[ISN] VA Laptop Sold From Back of a Truck
isn at c4i.org
Wed Jul 5 01:10:35 EDT 2006
By Bob Sullivan
July 3, 2006
We have a few more details on what happened to the nation's most
famous runaway laptop computer during those mysterious two months it
was missing, courtesy of NBC's Pete Williams. We're talking about the
computer and hard drive that were stolen from a Department of Veterans
Affairs employee in May, an incident that made headlines because the
hardware contained private information on 26.5 million veterans and
current GIs. Last week, VA chief Jim Nicholson announced in dramatic
fashion  that the prodigal computer had been found, but details
about the return were sparse.
NBC's Williams has been able to fill in some of the blanks after
talking to law enforcement officials investigating the incident.
Both the laptop and hard drive ended up for sale at a black market
just north of Washington D.C., near a subway station outside the
Beltway near Wheaton. We're talking about the kind of market that is
literally run out of the back of a truck, one official said.
Fortunately, a buyer purchased both components at this black market,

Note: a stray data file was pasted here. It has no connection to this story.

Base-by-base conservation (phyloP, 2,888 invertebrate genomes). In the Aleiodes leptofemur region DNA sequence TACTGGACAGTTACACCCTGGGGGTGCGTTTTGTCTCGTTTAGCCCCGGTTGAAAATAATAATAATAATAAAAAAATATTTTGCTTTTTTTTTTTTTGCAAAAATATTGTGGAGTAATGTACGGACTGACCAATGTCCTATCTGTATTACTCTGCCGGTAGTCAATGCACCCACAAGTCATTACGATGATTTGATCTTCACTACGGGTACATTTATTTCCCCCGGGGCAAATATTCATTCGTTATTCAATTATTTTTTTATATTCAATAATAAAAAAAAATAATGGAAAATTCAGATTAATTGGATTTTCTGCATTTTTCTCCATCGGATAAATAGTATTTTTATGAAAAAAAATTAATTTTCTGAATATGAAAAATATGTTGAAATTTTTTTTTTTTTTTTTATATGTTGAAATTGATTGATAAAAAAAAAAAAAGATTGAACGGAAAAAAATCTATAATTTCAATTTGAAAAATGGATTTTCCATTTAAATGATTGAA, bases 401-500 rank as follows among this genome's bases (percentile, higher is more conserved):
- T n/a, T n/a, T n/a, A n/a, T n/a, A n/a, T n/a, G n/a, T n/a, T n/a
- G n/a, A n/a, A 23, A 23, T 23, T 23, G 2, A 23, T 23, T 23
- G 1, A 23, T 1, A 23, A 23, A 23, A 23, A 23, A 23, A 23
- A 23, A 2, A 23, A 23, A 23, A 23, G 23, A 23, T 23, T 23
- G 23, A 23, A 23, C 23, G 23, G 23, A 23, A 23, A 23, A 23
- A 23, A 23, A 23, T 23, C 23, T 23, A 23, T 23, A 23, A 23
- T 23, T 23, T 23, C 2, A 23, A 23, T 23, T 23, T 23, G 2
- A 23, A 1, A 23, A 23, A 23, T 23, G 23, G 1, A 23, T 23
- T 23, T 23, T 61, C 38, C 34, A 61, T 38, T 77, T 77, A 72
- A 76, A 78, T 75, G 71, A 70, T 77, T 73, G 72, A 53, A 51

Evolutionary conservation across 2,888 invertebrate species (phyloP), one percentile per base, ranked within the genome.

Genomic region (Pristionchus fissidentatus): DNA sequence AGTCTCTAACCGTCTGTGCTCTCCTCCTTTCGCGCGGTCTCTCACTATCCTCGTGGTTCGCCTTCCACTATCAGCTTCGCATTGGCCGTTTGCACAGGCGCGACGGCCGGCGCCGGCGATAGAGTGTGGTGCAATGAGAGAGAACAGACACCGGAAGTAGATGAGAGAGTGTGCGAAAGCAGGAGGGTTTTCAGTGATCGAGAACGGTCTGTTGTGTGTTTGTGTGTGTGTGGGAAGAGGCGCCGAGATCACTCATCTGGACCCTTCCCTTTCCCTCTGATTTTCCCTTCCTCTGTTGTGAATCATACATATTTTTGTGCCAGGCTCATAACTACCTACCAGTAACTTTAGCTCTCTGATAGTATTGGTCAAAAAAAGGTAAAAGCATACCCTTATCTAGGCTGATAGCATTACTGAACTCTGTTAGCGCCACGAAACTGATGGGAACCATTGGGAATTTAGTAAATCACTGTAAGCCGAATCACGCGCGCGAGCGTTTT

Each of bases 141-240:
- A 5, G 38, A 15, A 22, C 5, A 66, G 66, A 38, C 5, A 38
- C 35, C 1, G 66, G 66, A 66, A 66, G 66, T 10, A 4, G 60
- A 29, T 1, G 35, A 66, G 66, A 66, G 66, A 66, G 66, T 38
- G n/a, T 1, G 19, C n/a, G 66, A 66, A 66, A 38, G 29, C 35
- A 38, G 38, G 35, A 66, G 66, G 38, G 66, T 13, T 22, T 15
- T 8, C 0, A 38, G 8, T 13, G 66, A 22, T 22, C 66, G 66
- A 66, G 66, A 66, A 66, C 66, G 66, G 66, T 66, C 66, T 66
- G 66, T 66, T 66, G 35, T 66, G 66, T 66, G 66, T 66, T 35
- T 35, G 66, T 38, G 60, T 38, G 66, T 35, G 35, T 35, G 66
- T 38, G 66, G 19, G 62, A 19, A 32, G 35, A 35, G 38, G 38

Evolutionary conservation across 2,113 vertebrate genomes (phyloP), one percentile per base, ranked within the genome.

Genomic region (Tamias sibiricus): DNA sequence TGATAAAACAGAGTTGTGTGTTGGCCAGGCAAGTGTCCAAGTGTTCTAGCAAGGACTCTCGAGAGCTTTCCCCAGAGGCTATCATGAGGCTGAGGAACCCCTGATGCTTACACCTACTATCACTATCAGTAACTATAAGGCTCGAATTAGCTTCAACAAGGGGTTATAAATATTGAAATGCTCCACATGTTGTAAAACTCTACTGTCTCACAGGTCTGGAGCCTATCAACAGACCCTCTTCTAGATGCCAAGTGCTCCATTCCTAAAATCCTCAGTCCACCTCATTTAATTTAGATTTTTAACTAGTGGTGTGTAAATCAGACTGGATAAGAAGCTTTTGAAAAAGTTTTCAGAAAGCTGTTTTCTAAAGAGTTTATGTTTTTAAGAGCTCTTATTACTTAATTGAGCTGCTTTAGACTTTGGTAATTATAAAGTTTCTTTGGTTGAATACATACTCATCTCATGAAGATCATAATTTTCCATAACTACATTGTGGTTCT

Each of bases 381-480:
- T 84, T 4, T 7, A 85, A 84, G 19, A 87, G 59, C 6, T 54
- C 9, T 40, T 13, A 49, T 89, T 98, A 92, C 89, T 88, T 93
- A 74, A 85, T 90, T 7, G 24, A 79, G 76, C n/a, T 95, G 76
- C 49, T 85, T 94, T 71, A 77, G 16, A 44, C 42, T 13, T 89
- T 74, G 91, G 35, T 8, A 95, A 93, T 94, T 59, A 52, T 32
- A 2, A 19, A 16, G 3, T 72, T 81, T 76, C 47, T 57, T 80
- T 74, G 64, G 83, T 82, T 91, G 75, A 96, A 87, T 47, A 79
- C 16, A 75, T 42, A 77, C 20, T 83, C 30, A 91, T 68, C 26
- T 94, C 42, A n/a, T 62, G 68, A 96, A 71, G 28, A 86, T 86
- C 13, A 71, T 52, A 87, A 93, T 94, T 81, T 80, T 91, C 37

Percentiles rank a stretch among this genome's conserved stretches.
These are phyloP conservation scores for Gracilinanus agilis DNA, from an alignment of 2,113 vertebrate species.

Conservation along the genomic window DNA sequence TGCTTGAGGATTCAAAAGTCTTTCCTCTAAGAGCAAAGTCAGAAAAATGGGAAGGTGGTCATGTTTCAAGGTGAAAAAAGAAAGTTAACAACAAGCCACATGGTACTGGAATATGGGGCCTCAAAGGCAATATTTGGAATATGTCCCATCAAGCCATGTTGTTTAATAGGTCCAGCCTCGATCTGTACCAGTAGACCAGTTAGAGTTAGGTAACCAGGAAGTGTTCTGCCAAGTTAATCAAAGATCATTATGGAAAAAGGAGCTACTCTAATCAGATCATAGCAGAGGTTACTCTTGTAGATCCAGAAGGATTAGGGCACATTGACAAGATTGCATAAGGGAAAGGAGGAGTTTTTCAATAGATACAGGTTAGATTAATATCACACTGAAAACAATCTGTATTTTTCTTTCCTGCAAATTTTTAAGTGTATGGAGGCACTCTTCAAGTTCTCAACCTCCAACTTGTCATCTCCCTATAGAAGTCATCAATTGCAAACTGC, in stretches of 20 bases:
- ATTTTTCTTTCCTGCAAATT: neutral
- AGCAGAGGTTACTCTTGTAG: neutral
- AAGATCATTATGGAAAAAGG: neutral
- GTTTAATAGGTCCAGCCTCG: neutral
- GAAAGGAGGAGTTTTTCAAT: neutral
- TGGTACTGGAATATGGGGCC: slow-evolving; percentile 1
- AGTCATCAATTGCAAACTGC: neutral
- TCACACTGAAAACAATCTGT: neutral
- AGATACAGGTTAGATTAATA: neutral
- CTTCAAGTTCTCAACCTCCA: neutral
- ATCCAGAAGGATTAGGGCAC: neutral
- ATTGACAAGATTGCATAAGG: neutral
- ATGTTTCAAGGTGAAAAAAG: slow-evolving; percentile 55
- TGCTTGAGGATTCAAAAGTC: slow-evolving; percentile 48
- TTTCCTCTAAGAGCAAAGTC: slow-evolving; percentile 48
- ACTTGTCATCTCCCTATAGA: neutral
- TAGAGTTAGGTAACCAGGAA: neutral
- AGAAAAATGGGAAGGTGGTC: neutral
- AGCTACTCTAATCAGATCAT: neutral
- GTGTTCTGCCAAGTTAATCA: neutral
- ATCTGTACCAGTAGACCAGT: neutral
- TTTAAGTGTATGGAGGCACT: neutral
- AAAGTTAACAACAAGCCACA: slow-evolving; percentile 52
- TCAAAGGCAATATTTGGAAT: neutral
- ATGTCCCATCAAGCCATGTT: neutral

keeping the missing hardware together.
The male buyer, who has not been publicly identified, later spotted
fliers posted at a nearby supermarket seeking the return of the
equipment. After matching the serial numbers on the flier with those
on the equipment, the buyer decided to turn in the equipment. No
doubt, a posted $50,000 reward helped encourage that decision.
He had a friend in the U.S. Park Police who brokered the exchange with
the FBI, Williams was told.
At that point, the FBI ran forensics tests on the equipment and
concluded the sensitive data - such as veterans' Social Security
numbers -- had not been accessed. (Read more details about those tests
here). Knowing more about the secret life of the disappearing hardware
should make veterans a little more comfortable that their personal
information was not compromised during the incident.
But not all questions have been answered yet. The obvious missing
puzzle piece is this: How did the hardware get from the VA employee's
home in Aspen Hill, Md., to the back of a truck in Wheaton, about 4
miles away? And what happened during the trip?
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